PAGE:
Once again, Richard Thornburgh is stepping into the heart of a corporate-misconduct
In the late 1980s and early 1990s, then-U.S. Attorney General Thornburgh oversaw the investigation of the savings and loan scandal and the indictment of former junk bond king Michael Milken.
Now a lawyer at Washington firm Kirkpatrick & Lockhart LLP, Thornburgh was picked by the Justice Department to serve as the independent examiner to look into WorldCom Inc.’s collapse, the biggest corporate failure ever.
For starters, Thornburgh plans to assemble a strong team of professionals with extensive accounting knowledge, experienced in probing corporate fraud, and working on government investigations.
Thornburgh’s main task is to investigate allegations of fraud, incompetence, misconduct, mismanagement, or irregularities by WorldCom’s current or former management. He is expected to file his initial report with the bankruptcy court within 90 days of his appointment.
“Again, my rule of thumb applies — ‘we go where the evidence leads,'” Thornburgh said in an interview with Dow Jones Newswires.
He will work closely with Richard Breeden, a former Securities and Exchange Commission chairman who was appointed by a federal judge last month to act as a monitor for the court in the SEC’s civil fraud suit against WorldCom for alleged accounting improprieties.
Clinton, Miss.-based WorldCom disclosed on June 25 that it incorrectly booked $3.8 billion in expenses and falsely posted profits over a five-quarter period beginning in early 2000. Besides the SEC, both houses of Congress are conducting investigations into the company.
The Justice Department, right after WorldCom filed for Chapter 11 protection on July 21, sought the bankruptcy court’s permission to create the examiner position. Thornburgh’s findings could be of significant consequence to WorldCom’s creditors and shareholders, who lost billions in the dramatic downfall of the telecom company.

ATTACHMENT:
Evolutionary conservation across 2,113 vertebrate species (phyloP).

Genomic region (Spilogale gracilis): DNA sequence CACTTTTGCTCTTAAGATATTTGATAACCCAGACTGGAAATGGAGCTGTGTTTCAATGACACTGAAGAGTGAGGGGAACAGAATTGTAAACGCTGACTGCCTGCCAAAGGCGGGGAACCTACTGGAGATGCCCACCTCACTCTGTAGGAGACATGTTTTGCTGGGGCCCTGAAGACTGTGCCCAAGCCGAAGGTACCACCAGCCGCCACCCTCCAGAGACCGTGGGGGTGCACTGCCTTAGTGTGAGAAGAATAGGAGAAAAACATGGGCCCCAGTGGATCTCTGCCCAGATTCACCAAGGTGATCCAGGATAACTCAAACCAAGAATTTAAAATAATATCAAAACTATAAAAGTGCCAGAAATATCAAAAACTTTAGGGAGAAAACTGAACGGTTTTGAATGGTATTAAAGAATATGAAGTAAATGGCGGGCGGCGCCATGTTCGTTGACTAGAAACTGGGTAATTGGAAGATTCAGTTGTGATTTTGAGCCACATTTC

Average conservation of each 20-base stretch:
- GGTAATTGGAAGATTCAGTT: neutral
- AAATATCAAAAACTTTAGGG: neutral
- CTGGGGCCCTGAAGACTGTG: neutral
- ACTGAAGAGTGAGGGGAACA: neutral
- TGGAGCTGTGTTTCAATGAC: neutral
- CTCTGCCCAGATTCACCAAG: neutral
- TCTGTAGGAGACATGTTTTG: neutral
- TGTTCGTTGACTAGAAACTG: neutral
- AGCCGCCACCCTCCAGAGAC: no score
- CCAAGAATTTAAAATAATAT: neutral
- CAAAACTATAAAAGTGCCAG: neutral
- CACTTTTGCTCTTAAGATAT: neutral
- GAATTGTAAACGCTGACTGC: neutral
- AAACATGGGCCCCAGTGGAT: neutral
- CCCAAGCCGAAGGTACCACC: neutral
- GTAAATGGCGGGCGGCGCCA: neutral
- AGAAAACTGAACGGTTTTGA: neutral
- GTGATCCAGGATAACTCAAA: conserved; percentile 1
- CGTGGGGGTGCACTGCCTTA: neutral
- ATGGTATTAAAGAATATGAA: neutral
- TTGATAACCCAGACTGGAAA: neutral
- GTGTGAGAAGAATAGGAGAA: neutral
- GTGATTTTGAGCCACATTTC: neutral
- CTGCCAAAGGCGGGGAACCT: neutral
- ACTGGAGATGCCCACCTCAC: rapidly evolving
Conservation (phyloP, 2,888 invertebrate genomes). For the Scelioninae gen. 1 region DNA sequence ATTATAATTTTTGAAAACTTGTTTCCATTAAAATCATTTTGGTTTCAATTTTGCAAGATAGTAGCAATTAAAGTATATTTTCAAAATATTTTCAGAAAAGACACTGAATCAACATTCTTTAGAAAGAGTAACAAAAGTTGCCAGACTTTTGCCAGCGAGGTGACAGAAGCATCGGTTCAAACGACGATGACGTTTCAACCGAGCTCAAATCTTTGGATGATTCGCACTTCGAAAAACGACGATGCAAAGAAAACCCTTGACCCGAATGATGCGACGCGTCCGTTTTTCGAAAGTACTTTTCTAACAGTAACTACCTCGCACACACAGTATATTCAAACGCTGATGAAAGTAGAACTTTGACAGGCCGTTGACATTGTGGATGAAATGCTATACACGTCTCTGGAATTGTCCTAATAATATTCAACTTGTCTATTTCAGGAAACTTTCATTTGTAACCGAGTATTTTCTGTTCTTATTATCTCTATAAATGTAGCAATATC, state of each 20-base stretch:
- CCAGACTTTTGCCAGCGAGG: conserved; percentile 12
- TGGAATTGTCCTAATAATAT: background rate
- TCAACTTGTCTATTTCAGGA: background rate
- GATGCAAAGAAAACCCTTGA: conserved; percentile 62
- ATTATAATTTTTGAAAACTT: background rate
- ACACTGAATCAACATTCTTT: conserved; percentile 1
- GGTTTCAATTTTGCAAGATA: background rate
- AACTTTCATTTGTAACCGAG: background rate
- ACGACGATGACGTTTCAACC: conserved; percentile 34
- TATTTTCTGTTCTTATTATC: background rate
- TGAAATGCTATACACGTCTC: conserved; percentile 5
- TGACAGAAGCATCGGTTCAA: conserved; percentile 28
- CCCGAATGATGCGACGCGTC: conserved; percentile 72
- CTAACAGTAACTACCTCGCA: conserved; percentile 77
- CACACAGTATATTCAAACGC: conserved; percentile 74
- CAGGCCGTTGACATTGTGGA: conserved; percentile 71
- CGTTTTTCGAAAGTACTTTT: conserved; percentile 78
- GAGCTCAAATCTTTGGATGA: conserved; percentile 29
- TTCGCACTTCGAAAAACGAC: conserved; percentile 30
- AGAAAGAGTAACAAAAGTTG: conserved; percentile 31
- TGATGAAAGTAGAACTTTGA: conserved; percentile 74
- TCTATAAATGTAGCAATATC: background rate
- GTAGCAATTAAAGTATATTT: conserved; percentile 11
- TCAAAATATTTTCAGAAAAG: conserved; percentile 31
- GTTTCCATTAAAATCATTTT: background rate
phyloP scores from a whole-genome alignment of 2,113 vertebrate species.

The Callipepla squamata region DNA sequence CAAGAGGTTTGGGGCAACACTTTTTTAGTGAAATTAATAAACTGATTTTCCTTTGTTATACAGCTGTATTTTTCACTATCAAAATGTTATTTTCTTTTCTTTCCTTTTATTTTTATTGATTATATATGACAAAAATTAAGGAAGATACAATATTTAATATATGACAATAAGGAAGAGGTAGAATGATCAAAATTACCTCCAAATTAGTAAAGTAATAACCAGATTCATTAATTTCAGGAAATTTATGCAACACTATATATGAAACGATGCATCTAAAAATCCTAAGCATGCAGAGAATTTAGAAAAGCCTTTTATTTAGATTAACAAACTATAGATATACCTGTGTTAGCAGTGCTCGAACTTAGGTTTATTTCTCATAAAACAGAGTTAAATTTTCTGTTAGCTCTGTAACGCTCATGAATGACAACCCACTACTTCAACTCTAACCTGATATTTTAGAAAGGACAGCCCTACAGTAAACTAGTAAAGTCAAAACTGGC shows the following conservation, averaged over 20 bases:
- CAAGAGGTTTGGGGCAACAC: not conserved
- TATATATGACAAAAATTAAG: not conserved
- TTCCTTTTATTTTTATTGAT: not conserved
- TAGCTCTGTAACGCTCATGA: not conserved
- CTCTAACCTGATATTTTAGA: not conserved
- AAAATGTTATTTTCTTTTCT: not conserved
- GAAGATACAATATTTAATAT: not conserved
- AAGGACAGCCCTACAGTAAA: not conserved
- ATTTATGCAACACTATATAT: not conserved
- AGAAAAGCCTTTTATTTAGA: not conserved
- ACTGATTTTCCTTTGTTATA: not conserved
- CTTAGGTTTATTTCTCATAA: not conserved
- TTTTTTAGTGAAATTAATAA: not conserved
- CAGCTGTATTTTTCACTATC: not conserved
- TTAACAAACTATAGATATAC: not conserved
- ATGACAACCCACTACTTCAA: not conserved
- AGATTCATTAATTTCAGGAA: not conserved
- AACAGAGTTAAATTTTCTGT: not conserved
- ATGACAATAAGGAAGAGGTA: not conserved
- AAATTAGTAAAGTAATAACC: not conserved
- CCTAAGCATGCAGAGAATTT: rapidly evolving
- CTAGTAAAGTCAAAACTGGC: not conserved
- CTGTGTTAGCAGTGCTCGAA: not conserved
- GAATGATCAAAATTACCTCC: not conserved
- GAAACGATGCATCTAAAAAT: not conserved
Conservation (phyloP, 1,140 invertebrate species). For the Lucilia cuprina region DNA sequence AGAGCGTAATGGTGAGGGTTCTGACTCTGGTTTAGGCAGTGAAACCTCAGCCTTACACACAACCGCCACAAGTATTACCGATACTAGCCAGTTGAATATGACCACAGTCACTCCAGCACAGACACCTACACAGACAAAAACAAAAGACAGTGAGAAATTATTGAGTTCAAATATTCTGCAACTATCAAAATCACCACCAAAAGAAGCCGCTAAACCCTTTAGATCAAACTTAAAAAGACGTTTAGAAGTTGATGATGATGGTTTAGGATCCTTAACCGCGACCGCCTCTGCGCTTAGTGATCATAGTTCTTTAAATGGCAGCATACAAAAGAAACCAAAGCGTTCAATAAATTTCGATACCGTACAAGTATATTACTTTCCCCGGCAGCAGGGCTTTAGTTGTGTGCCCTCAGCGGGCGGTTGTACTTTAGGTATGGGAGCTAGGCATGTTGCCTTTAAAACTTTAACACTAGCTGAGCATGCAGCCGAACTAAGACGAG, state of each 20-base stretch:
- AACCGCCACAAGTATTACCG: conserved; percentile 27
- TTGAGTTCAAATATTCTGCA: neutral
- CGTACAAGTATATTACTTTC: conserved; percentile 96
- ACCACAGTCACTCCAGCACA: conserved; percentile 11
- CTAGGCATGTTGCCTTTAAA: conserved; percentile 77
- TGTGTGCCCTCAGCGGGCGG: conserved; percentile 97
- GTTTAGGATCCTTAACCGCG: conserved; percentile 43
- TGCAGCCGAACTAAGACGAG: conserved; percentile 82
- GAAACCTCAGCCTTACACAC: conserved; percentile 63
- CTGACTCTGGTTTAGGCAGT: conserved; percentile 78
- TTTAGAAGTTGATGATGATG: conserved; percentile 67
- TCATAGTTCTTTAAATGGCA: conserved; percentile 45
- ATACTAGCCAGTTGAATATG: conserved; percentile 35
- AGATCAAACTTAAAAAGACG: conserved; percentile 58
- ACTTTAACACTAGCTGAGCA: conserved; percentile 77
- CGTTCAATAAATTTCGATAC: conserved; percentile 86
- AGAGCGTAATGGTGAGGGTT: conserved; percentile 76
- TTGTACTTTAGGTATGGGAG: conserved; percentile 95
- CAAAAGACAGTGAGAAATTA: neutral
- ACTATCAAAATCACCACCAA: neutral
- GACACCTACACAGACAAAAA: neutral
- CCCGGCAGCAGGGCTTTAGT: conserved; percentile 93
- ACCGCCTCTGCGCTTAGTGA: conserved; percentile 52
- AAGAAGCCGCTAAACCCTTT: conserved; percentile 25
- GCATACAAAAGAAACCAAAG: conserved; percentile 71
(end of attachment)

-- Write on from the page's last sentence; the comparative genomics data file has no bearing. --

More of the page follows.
To a larger extent, the examiner in such a high-profile case also inevitably shoulders the responsibility of restoring public confidence in corporate America. “One of the best ways to restore confidence when wrongdoing is committed,” Thornburgh said, is for the perpetrators to be “actively pursued.”
Thornburgh is well known among his peers for his fairness, integrity and down-to-earth work style. His nomination, which faced no objection and was approved by bankruptcy judge Arthur Gonzalez late Tuesday, has been greeted with enthusiasm by fellow lawyers.
Robert Fiske Jr., a senior member of the law firm Davis Polk & Wardwell’s litigation department, said Thornburgh’s experience as a prosecutor “qualified him more than anything else for the (WorldCom examiner) job.”
“He’s very direct, no-nonsense, and very thorough,” adds Fiske, who served as the U.S. Attorney for the Southern District of New York when Thornburgh was in charge of the criminal division in Washington.
Thornburgh, 70, started his public service in 1969, when he was appointed as U.S. Attorney for the Western District of Pennsylvania. The Pittsburgh native served as attorney general from 1988 to 1991, spanning two Republican administrations, Presidents Reagan and Bush. Before that, he was a two-term governor of Pennsylvania, elected first in 1978 and again in 1982.
“For people coming out of a political position, they tend to be a lightening rod for criticism,” says H. Rodgin Cohen, a leading financial-services lawyer with Sullivan & Cromwell in New York. Thornburgh, by comparison, “is highly respected irrespective of his ideological stance,” says Cohen.
Cohen recalls that about seven years ago, when he and Thornburgh walked through the Justice Department, greetings beginning with “General Thornburgh” were everywhere, even though he wasn’t necessarily in politically friendly territory.
“That was during a democratic administration,” Cohen said.
Not surpassingly, Thornburgh’s appointment was also hailed by the current administration.
Attorney General John Ashcroft called his predecessor “a person of integrity and independent stature.” In a statement, Ashcroft said he is confident that Thornburgh “will examine carefully all the facts and file with the court a report that will help bring these cases to an appropriate resolution.”